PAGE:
Why sample? Hi all! We thought we’d make the subject of today’s post, the pre-production sample. That’s a sample made after you’ve got your fabrics and trims, just before you go to production. We work together with you and your choice of manufacturer to get a garment that will work perfectly on the production line. Some designers think that making a pre-production sample is a waste of time, and a spec sheet should be enough. But to us this sample is the key to a great result – and a safeguard against disaster. Here’s why. Fabrics change. When you order sampling lengths of fabric from your fabric supplier, they come off a small run of development fabrics. Once bulk is ordered it is added to a large quantity of other orders and then thousands of meters are produced. There is no guarantee that the bulk fabric is produced in the same way as the sampling. It could be wound tighter, which would result in more shrinkage than the sampling fabric. Or it may stretch more. Colours may be different, as dye lots are notoriously difficult to match exactly. More than one designer has been horrified to find that the fabric they’ve bought looks or reacts so differently that the garment no longer works. Sample again, be sure, make changes, and you won’t be lumped with a full run of unsellable garments.Trims change The trims used on your first sample will almost definitely be different to the trims used in production. The elastic may have been bought locally, whereas you production elastic was bought bulk. The stretch and return of this elastic may be different. You will need to see if they react and give you the same result at the end.All machinists sew in a different way We have seen as many versions of a welt pocket as we have known machinists. All achieve the same result, but it depends on the method they learnt at the factory they worked at. Some like welt pockets sewn as one piece for 2 welts, some like 2 x 7cm pieces, some like 2x narrow pieces to fit exactly. No one is incorrect.Machinists require different indications Some machinists like .5 clearance from the end of the drill hole, some like .7cm. It is at the pre-production stage that the factory sample machinist is able to work this out and change the pattern accordingly. Sure, you could tell them to just suck it up and do it your way – but wouldn’t you be happier knowing that the machinist was doing her best work? Making a pre-production sample makes sense – it’s your final bit of insurance. Make one every time you order fabric for a new run.If you have any questions or would like to know more about the process from design to production, please let us know in the comments area...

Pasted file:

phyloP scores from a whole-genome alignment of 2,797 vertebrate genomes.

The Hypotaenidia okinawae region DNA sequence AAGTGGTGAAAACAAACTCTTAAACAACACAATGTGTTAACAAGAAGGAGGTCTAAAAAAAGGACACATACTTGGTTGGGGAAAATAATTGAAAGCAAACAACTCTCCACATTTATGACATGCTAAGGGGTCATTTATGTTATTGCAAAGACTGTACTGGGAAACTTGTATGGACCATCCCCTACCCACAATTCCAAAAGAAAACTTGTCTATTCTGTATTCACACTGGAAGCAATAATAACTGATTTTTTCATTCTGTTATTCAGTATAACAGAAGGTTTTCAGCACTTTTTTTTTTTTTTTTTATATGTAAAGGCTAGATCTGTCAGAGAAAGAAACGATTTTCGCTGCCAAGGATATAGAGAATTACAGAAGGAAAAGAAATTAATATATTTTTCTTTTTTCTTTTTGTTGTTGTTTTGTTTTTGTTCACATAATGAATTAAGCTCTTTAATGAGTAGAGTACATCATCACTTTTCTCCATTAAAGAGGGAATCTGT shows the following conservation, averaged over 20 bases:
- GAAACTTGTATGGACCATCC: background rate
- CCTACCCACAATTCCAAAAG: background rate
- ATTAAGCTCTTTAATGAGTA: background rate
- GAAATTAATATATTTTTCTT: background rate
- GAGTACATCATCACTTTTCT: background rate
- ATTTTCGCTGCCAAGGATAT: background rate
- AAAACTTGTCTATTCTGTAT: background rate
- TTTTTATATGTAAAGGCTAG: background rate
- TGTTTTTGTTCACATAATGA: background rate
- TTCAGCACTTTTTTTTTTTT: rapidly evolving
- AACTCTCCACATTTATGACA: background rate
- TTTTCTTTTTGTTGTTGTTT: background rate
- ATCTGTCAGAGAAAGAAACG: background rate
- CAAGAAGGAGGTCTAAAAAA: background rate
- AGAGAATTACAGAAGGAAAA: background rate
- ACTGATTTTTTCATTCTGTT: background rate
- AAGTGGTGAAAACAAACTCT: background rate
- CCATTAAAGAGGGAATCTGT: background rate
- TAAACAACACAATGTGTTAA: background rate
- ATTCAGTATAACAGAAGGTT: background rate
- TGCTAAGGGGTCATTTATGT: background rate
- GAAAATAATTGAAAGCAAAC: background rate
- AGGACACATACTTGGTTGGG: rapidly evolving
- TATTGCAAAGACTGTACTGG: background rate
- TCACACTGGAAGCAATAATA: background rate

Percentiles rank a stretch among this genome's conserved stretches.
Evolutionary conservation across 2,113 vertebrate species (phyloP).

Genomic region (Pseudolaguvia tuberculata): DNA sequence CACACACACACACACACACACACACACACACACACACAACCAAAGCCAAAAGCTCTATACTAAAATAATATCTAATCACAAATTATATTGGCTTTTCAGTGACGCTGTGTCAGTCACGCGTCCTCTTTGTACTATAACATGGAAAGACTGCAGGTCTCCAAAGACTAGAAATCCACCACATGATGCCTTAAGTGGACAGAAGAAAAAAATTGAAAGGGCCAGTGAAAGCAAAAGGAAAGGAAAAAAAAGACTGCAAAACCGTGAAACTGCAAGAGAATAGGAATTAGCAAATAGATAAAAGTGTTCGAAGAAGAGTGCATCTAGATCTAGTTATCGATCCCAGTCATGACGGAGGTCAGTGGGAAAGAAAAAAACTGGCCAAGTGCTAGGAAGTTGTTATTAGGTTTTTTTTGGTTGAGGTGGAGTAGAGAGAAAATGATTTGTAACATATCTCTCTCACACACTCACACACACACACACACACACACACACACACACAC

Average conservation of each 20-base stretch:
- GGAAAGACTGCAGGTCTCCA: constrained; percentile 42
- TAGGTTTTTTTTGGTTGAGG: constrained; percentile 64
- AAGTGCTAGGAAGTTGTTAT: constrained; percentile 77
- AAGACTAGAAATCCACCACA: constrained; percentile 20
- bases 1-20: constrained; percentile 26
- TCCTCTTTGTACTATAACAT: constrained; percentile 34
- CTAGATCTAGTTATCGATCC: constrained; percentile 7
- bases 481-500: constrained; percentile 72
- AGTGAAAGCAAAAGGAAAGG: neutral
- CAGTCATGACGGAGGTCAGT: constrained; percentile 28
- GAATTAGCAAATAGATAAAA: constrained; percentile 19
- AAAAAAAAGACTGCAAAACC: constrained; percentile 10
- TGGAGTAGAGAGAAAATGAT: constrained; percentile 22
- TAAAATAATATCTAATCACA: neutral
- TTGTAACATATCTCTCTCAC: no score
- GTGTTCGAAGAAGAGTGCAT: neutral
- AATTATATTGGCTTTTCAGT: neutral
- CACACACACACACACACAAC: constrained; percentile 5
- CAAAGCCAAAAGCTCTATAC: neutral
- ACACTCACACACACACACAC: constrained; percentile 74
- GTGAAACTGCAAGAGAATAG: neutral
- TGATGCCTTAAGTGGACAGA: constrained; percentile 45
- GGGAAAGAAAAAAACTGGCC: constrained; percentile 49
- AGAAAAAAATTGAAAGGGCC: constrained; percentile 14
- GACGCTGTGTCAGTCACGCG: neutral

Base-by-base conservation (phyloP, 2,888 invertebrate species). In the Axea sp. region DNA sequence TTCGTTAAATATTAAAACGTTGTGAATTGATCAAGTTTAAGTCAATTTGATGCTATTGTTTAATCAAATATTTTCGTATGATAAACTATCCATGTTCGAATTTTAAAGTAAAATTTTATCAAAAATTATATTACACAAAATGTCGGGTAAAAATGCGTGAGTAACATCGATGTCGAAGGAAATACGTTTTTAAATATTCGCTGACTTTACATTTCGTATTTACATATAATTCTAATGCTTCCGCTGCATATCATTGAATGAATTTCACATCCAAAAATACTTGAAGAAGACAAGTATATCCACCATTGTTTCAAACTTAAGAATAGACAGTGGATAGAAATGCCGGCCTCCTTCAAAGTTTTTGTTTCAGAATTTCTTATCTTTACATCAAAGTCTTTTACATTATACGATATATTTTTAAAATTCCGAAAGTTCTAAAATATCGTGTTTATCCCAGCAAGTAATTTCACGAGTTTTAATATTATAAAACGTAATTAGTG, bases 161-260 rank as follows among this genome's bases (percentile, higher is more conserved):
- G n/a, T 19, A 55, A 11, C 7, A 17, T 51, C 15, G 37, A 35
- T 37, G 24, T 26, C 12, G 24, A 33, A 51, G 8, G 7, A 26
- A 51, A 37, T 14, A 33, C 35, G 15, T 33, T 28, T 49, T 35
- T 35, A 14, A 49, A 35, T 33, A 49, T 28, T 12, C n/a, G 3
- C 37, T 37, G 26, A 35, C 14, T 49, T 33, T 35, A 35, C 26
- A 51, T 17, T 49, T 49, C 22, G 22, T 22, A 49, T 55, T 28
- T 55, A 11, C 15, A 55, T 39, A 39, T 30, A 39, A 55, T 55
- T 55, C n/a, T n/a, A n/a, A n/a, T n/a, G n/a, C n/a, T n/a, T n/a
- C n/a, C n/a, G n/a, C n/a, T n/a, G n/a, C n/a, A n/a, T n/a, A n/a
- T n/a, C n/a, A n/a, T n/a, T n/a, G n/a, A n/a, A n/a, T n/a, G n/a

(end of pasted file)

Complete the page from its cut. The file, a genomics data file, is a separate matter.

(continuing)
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Orientation of a Design

Posted by on Apr 16, 2013 in Uncategorized | 7 comments

  Every customer who comes to our business to create a pattern, a sample or a specification has a different end goal in mind. The design brief process helps us understand what that goal is for you.Whether you run a boutique design house, or a large company producing sportswear for major retail stores, particular areas of the design process will be important to you so we use the design brief to save you time, heartache and money.What to bring: When you meet us for the first time, bring a sketch, maybe some measurements, maybe a garment and sometimes a pattern to work from. We’ll use the meeting to talk about these, and discover which of these is the most important to you, and how they fit together. We’ll ask questions such as:Do you need the end garment to look EXACTLY like the photo or sketch you first bought in?Do you need the end garment to fit the same way as the pattern you have bought in?Do you need the measurements to be as close as possible to those you bring?Do you need the end garment to look and fit EXACTLY like the original garment you bought in?Most likely, the measurements won’t give the look of the sketch, the design won’t match the measurements, the pattern may not reflect the design, or the garment may be a very bad fit (in our eyes). To save your time and money we need to know how much leeway we have to create the end result you need.This might be sounding odd to you: you may have heard other pattern makers and designers talking about a ‘spec sheet’ that does a lot of the talking. That’s another way of working, which we don’t prefer.Design oriented pattern starts with a sketch and a chat: we create the pattern, make a garment, try it on a fit model – maybe we go back and forth a few times to perfect the fit – and only when the fit, look and feel are perfect do we make the spec sheet. A spec oriented design follows a different path – the pattern is created using pattern making knowledge but using spec measurements.  It is very hard to solve fit issues and design issues with this method.We don’t like starting with a spec sheet because unless you’re running a huge fashion house with a precisely defined spec list, you’re not getting the full range of service from your pattern maker. We believe that if you are going to spend the money to use a local pattern maker, you should get your money’s worth and use the design knowledge we can bring to your design!  A good pattern maker has a very strong sense of design, they should know how low and wide a neckline should sit or a hem line should be. These are the design elements we work...